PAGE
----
When people talked about protecting the working waterfront in Portland, it was sometimes hard to see what they were talking about.

Fishing has been on the decline for decades, shipbuilding disappeared with the departure of the Bath Iron Works dry dock and cargo lines failed repeatedly over the years. Some argued that the highest and best use of Portland Harbor would be using it for restaurants, hotels and condominiums.

That is not the talk this week, with the announcement of plans to double the size of Portland’s container port operation on the western waterfront, opening the way for more shipping, both international and domestic, and linking the port to a rail line that will be able to reach across the continent.

The biggest factor in the turnaround was the decision last year by Eimskip, the Icelandic steamship company, to make Portland its base of operations for North America. Then the passage of the transportation bond in November, which put $24 million into “multimodal” projects.

These developments will mean a lot of economic activity for the city and the state. Now it’s easy to see what the working waterfront activists were trying to save. We are thankful that they succeeded.



We’ve all seen the bottles and bags that come out of vending machines get bigger and bigger over the years, but not everyone has taken the time to read the fine print on the back.

That serving of soda is 95 calories, if you drink only 8 ounces from a 20-ounce bottle. And that 2.5-ounce bag of tortilla chips adds only another 140, if you can close it up again after munching on just 11 chips.

If you drink the whole bottle and eat the whole bag, you are looking at more than 500 calories, about what a sedentary middle-aged adult male should be eating at a whole meal, not a between-meal snack.

Companies have been able to list moderate calorie counts on the back of their packaging as sort of a secret pact with their customers. People who would rather not know how many calories they were stuffing down could buy products from a manufacturer that would rather not tell them.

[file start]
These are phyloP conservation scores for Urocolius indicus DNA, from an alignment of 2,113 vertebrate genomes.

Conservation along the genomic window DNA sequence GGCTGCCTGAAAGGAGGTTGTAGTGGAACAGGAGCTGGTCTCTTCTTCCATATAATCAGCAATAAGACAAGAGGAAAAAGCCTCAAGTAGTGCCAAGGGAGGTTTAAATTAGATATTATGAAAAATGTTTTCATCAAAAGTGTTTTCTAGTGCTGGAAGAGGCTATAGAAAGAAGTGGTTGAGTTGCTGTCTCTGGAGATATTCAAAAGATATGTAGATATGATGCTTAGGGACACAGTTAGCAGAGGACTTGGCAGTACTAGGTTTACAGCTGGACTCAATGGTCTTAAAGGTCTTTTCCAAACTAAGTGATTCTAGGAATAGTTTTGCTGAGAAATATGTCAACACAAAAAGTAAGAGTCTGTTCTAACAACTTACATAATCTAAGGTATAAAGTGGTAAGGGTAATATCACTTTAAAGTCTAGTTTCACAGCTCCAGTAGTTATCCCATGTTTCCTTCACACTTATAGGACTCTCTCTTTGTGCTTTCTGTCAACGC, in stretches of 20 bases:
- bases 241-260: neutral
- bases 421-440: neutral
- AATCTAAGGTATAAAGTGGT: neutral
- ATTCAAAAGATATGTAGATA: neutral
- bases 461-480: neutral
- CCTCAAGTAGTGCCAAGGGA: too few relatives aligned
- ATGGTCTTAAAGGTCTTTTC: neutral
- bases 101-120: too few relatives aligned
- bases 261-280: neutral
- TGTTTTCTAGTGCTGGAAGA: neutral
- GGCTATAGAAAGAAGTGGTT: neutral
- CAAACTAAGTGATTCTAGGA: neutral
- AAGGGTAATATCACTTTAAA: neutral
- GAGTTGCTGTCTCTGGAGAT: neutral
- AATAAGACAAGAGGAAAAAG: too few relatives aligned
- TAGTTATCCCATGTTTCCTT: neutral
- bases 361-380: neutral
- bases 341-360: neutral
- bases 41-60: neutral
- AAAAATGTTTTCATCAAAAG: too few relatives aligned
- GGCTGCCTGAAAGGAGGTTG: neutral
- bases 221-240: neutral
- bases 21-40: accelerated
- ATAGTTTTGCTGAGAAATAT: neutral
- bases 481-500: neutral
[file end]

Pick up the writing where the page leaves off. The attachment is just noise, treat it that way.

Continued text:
That ought to change with new food labels proposed by the Food and Drug Administration that more closely resemble reality.


The calories in a serving of ice cream would jump from 145 to 290 when the serving size went from a spartan half-cup to a more realistic 8 ounces.

This change is long overdue. Consumers should get the best information available about what they are choosing to eat, whether they want the information or not.


Portland is home Saturday to both the Class A boys’ and girls’ basketball championships, which will be played at the newly renovated Cumberland County Civic Center.

The boys’ game will feature two unbeaten teams in Portland High School and Hampden Academy.

Portland has not lost all year, coming into the final game at 21-0. Hampden is 21-0 this year as well, but the reigning state champions were also undefeated last year, too, so their record is really 43-0.


The girls’ game is a matchup between the near-perfect Catherine McAuley High School (20-1), the other 2013 state champ, and Oxford Hills High, with a respectable 17-4 record. These should be two great games between teams that have had fantastic seasons.

Area residents are lucky to have this great event on their home court again.


Political communications offices are supposed to be able to make the best out of bad news, but House Republican Leader Ken Fredette’s team went above and beyond this week.

What do you say when a yearlong investigation finds that the governor of your party summoned unemployment hearing officers, who are effectively judges, to the Blaine House so he could yell at them about the decisions they had been reaching?

A statement from Fredette’s office quickly went out, and it includes our quote of the week:

“Democrats are quick to politicize a report from the Obama Administration criticizing the governor for his hands-on approach to an unemployment appeals process that many have viewed as being too anti-business.”

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